So let’s not let that happen. If any of the sainted geniuses running our lives start trying to make a fuss over this, ask them this – if they think sitting is so bad, how do they justify forcing us to pay for schools where children are made to sit for hours and hours, day after day? With any luck, that might just get them to go make trouble somewhere else.
“Realistically, neither Johnson nor Paul has a strong chance of actually winning the GOP nomination. But if his campaign gets off the ground, Johnson will have better odds than Paul does because he’s more appealing to voters and the media, and less hated by the GOP establishment. More importantly, he’s certainly a far superior libertarian protest candidate and public face for the movement. The chance that either candidate can win the presidency in 2012 is remote. But Johnson is the one more likely to serve as an effective spokesman for libertarianism, adding new supporters without unnecessarily alienating people.”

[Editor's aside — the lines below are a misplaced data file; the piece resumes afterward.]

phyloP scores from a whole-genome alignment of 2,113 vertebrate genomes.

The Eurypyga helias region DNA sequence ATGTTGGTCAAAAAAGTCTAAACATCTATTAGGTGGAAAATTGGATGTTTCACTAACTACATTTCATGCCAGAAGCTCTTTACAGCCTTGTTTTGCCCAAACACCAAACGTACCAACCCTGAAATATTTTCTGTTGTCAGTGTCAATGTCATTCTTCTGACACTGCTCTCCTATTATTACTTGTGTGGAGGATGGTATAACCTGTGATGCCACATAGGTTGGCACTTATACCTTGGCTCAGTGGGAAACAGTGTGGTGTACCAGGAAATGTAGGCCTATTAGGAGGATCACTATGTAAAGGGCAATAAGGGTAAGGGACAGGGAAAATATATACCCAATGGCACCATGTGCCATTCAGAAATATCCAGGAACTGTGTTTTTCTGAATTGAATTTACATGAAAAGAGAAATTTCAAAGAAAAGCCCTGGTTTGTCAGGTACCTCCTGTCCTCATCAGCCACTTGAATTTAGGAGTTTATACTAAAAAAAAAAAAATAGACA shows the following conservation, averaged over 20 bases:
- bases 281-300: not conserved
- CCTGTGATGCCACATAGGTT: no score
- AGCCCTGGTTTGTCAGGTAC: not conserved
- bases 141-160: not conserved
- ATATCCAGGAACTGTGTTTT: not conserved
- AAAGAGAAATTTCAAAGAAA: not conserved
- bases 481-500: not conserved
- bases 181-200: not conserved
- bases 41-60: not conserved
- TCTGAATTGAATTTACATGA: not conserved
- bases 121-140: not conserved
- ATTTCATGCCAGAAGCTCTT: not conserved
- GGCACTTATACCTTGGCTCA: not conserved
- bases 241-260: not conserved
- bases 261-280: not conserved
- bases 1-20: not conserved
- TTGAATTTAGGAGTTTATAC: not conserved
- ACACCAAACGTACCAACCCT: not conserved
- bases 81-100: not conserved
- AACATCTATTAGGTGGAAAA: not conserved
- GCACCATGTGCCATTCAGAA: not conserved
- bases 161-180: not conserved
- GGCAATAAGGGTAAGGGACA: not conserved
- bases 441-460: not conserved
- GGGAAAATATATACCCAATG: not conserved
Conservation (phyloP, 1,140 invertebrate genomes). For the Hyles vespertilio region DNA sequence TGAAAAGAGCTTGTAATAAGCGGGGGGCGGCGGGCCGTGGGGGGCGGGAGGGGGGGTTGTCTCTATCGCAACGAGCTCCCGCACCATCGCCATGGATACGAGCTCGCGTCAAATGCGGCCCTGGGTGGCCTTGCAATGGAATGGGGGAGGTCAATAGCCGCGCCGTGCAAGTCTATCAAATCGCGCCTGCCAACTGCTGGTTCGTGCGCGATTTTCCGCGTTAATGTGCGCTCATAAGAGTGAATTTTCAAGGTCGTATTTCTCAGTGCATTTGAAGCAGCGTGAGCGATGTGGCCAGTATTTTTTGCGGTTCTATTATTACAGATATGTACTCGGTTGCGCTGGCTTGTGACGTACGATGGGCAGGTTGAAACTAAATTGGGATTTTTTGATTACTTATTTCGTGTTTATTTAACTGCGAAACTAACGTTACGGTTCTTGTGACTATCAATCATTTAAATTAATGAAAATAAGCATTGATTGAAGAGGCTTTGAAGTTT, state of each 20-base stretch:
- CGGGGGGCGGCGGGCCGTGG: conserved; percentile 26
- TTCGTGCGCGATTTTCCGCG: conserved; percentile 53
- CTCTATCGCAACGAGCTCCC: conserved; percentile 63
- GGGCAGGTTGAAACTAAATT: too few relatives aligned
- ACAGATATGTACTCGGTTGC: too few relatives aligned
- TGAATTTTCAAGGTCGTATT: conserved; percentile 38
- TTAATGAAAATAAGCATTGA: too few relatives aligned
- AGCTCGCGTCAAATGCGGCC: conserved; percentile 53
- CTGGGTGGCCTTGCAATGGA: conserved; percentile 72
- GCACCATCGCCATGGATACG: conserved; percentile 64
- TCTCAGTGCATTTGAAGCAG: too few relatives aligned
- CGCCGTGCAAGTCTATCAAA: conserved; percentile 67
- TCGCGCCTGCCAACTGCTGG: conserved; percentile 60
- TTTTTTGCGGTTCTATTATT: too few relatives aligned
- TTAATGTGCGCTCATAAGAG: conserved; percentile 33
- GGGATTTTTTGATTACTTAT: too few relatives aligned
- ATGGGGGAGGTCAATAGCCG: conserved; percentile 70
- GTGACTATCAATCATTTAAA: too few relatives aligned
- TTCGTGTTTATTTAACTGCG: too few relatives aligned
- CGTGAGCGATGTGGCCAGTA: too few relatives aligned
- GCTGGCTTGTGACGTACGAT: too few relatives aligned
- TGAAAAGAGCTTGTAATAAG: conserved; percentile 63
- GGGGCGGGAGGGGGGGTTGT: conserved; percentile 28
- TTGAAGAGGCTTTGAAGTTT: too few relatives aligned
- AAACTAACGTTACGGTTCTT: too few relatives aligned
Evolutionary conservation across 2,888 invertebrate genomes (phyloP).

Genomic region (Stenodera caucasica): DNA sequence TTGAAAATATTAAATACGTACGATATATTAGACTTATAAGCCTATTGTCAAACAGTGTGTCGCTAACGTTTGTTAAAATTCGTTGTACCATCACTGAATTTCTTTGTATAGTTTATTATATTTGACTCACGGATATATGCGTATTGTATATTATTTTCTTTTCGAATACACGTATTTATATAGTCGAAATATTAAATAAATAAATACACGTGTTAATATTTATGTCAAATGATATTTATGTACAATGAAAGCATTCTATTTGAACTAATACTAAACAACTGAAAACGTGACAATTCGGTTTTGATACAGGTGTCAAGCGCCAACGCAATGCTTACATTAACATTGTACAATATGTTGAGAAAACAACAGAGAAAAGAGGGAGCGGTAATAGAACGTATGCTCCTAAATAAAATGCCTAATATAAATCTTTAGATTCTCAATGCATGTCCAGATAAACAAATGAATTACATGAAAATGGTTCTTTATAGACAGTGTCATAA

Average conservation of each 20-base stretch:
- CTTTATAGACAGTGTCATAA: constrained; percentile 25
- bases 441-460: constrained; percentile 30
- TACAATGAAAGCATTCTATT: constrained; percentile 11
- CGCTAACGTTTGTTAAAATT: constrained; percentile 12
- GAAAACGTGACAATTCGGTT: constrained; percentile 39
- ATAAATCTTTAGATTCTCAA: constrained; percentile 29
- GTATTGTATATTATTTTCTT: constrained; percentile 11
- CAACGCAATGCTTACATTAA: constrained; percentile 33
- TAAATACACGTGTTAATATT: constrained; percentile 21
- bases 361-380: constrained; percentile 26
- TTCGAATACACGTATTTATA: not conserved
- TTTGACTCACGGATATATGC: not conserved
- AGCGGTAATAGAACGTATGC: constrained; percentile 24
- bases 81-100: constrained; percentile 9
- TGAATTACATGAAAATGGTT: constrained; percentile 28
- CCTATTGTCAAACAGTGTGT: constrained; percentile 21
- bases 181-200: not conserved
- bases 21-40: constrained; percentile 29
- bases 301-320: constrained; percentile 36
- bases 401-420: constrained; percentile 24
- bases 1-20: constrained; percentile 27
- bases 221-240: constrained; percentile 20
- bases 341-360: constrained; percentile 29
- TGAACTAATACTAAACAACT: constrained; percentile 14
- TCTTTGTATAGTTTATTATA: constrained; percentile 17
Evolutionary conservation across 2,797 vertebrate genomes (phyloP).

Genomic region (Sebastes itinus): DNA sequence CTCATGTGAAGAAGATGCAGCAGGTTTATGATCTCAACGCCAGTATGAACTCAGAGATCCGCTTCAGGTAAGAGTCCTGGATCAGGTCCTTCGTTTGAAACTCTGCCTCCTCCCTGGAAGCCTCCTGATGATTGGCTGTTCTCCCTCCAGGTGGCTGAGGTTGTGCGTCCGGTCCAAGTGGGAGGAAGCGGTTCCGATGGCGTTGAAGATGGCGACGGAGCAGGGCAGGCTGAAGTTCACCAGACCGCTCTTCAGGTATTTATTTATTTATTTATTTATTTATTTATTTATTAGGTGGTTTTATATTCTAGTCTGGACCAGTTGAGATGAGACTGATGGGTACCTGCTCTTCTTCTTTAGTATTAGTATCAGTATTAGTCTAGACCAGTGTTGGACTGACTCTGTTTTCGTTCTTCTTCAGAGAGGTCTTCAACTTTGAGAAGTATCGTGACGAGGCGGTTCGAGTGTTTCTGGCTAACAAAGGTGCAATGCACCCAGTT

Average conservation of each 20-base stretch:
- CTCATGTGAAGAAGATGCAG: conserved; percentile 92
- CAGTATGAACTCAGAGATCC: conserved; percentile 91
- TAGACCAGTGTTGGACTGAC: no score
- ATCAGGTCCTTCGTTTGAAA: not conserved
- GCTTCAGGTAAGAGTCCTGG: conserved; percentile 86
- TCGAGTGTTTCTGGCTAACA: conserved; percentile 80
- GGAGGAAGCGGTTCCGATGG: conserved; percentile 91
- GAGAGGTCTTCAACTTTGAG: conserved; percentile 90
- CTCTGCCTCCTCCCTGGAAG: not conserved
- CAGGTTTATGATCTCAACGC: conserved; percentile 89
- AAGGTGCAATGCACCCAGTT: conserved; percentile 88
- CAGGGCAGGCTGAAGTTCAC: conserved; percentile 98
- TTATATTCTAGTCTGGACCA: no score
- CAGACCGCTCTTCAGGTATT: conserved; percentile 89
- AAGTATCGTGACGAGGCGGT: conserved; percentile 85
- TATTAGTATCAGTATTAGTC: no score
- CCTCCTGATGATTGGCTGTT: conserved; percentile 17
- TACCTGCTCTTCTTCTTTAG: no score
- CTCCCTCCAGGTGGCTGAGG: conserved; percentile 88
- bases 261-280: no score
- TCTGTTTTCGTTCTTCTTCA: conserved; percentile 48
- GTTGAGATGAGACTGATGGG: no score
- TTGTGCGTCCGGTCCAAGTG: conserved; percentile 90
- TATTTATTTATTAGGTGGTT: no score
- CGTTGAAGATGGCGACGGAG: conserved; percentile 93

It’s good stuff, and I’m much more optimistic about both candidates chances than are the author. After all, who would have thought 8 years ago we would be arguing over who the best choice was between two libertarian hopefuls?
I found out that this letter to the editor was published when a nice retired woman phoned me last night to tell me what she thought of it. That was a first for me, and I can’t understand why she cared what I thought nor why she thought I would be interested in her opinion. That aside, I wasn’t doing anything important, and decided to hear her out. The core of her view was that charity was belittling to the recipient, and that a properly organized society would have no need of it.